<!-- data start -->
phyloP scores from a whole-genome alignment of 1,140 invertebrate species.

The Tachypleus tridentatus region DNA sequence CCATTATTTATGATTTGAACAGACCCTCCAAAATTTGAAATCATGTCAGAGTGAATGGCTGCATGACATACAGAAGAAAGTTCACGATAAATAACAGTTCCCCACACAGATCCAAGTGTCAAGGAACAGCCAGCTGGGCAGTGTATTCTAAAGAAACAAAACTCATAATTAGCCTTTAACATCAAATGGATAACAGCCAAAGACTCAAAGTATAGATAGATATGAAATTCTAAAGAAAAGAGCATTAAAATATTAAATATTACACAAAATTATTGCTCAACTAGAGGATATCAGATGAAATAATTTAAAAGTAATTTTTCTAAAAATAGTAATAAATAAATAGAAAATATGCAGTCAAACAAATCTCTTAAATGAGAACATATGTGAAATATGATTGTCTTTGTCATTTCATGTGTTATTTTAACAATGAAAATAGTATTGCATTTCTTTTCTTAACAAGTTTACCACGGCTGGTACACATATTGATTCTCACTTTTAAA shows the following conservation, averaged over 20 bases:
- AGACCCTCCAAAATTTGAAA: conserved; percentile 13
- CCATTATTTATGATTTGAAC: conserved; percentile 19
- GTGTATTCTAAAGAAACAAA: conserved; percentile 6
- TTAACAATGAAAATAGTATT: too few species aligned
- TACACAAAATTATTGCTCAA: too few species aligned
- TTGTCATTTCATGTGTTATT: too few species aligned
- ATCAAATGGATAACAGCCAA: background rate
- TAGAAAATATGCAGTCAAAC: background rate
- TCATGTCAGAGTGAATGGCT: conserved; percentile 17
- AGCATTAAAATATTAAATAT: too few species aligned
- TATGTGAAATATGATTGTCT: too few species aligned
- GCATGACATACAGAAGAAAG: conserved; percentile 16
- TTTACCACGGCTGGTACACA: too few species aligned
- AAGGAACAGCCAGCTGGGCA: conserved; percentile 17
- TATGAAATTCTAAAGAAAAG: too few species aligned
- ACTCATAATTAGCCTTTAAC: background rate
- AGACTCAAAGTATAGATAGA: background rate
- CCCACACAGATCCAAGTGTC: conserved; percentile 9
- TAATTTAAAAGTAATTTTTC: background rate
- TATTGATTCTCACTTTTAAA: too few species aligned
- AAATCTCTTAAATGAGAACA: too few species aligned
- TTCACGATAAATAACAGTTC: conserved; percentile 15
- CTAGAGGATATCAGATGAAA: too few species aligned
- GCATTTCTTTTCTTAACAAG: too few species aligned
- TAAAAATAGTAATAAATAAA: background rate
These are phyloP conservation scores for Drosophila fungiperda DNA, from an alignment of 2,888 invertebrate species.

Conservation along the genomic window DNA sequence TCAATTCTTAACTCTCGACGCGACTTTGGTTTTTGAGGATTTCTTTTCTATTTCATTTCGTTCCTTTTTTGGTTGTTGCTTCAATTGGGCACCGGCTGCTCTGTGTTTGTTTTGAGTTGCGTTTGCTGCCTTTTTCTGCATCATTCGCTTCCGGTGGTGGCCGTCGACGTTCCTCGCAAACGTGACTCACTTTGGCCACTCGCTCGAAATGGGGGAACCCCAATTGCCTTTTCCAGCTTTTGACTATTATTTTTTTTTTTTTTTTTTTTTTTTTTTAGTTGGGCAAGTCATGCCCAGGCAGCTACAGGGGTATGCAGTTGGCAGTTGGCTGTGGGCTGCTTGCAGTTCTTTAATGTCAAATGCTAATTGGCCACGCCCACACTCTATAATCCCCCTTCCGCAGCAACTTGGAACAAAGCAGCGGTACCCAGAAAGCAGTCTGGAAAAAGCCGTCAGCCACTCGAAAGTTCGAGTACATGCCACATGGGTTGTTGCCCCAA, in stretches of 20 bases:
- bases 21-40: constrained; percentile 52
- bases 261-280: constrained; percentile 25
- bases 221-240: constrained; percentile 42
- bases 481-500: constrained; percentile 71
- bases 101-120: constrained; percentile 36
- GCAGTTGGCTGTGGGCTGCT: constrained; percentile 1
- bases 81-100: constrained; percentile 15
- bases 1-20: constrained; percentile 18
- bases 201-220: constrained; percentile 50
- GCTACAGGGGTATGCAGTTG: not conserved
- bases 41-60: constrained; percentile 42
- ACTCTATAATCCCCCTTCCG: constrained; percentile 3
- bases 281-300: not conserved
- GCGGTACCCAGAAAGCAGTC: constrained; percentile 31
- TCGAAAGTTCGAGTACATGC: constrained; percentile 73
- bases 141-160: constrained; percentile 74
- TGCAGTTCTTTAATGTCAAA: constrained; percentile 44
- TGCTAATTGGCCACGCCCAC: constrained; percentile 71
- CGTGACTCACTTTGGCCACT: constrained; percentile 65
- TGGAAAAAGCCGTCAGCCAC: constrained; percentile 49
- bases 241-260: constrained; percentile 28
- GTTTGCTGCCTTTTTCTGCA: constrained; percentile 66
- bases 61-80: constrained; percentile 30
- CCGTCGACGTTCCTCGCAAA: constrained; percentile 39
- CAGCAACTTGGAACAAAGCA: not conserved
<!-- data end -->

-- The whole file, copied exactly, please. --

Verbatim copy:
phyloP scores from a whole-genome alignment of 1,140 invertebrate species.

The Tachypleus tridentatus region DNA sequence CCATTATTTATGATTTGAACAGACCCTCCAAAATTTGAAATCATGTCAGAGTGAATGGCTGCATGACATACAGAAGAAAGTTCACGATAAATAACAGTTCCCCACACAGATCCAAGTGTCAAGGAACAGCCAGCTGGGCAGTGTATTCTAAAGAAACAAAACTCATAATTAGCCTTTAACATCAAATGGATAACAGCCAAAGACTCAAAGTATAGATAGATATGAAATTCTAAAGAAAAGAGCATTAAAATATTAAATATTACACAAAATTATTGCTCAACTAGAGGATATCAGATGAAATAATTTAAAAGTAATTTTTCTAAAAATAGTAATAAATAAATAGAAAATATGCAGTCAAACAAATCTCTTAAATGAGAACATATGTGAAATATGATTGTCTTTGTCATTTCATGTGTTATTTTAACAATGAAAATAGTATTGCATTTCTTTTCTTAACAAGTTTACCACGGCTGGTACACATATTGATTCTCACTTTTAAA shows the following conservation, averaged over 20 bases:
- AGACCCTCCAAAATTTGAAA: conserved; percentile 13
- CCATTATTTATGATTTGAAC: conserved; percentile 19
- GTGTATTCTAAAGAAACAAA: conserved; percentile 6
- TTAACAATGAAAATAGTATT: too few species aligned
- TACACAAAATTATTGCTCAA: too few species aligned
- TTGTCATTTCATGTGTTATT: too few species aligned
- ATCAAATGGATAACAGCCAA: background rate
- TAGAAAATATGCAGTCAAAC: background rate
- TCATGTCAGAGTGAATGGCT: conserved; percentile 17
- AGCATTAAAATATTAAATAT: too few species aligned
- TATGTGAAATATGATTGTCT: too few species aligned
- GCATGACATACAGAAGAAAG: conserved; percentile 16
- TTTACCACGGCTGGTACACA: too few species aligned
- AAGGAACAGCCAGCTGGGCA: conserved; percentile 17
- TATGAAATTCTAAAGAAAAG: too few species aligned
- ACTCATAATTAGCCTTTAAC: background rate
- AGACTCAAAGTATAGATAGA: background rate
- CCCACACAGATCCAAGTGTC: conserved; percentile 9
- TAATTTAAAAGTAATTTTTC: background rate
- TATTGATTCTCACTTTTAAA: too few species aligned
- AAATCTCTTAAATGAGAACA: too few species aligned
- TTCACGATAAATAACAGTTC: conserved; percentile 15
- CTAGAGGATATCAGATGAAA: too few species aligned
- GCATTTCTTTTCTTAACAAG: too few species aligned
- TAAAAATAGTAATAAATAAA: background rate
These are phyloP conservation scores for Drosophila fungiperda DNA, from an alignment of 2,888 invertebrate species.

Conservation along the genomic window DNA sequence TCAATTCTTAACTCTCGACGCGACTTTGGTTTTTGAGGATTTCTTTTCTATTTCATTTCGTTCCTTTTTTGGTTGTTGCTTCAATTGGGCACCGGCTGCTCTGTGTTTGTTTTGAGTTGCGTTTGCTGCCTTTTTCTGCATCATTCGCTTCCGGTGGTGGCCGTCGACGTTCCTCGCAAACGTGACTCACTTTGGCCACTCGCTCGAAATGGGGGAACCCCAATTGCCTTTTCCAGCTTTTGACTATTATTTTTTTTTTTTTTTTTTTTTTTTTTTAGTTGGGCAAGTCATGCCCAGGCAGCTACAGGGGTATGCAGTTGGCAGTTGGCTGTGGGCTGCTTGCAGTTCTTTAATGTCAAATGCTAATTGGCCACGCCCACACTCTATAATCCCCCTTCCGCAGCAACTTGGAACAAAGCAGCGGTACCCAGAAAGCAGTCTGGAAAAAGCCGTCAGCCACTCGAAAGTTCGAGTACATGCCACATGGGTTGTTGCCCCAA, in stretches of 20 bases:
- bases 21-40: constrained; percentile 52
- bases 261-280: constrained; percentile 25
- bases 221-240: constrained; percentile 42
- bases 481-500: constrained; percentile 71
- bases 101-120: constrained; percentile 36
- GCAGTTGGCTGTGGGCTGCT: constrained; percentile 1
- bases 81-100: constrained; percentile 15
- bases 1-20: constrained; percentile 18
- bases 201-220: constrained; percentile 50
- GCTACAGGGGTATGCAGTTG: not conserved
- bases 41-60: constrained; percentile 42
- ACTCTATAATCCCCCTTCCG: constrained; percentile 3
- bases 281-300: not conserved
- GCGGTACCCAGAAAGCAGTC: constrained; percentile 31
- TCGAAAGTTCGAGTACATGC: constrained; percentile 73
- bases 141-160: constrained; percentile 74
- TGCAGTTCTTTAATGTCAAA: constrained; percentile 44
- TGCTAATTGGCCACGCCCAC: constrained; percentile 71
- CGTGACTCACTTTGGCCACT: constrained; percentile 65
- TGGAAAAAGCCGTCAGCCAC: constrained; percentile 49
- bases 241-260: constrained; percentile 28
- GTTTGCTGCCTTTTTCTGCA: constrained; percentile 66
- bases 61-80: constrained; percentile 30
- CCGTCGACGTTCCTCGCAAA: constrained; percentile 39
- CAGCAACTTGGAACAAAGCA: not conserved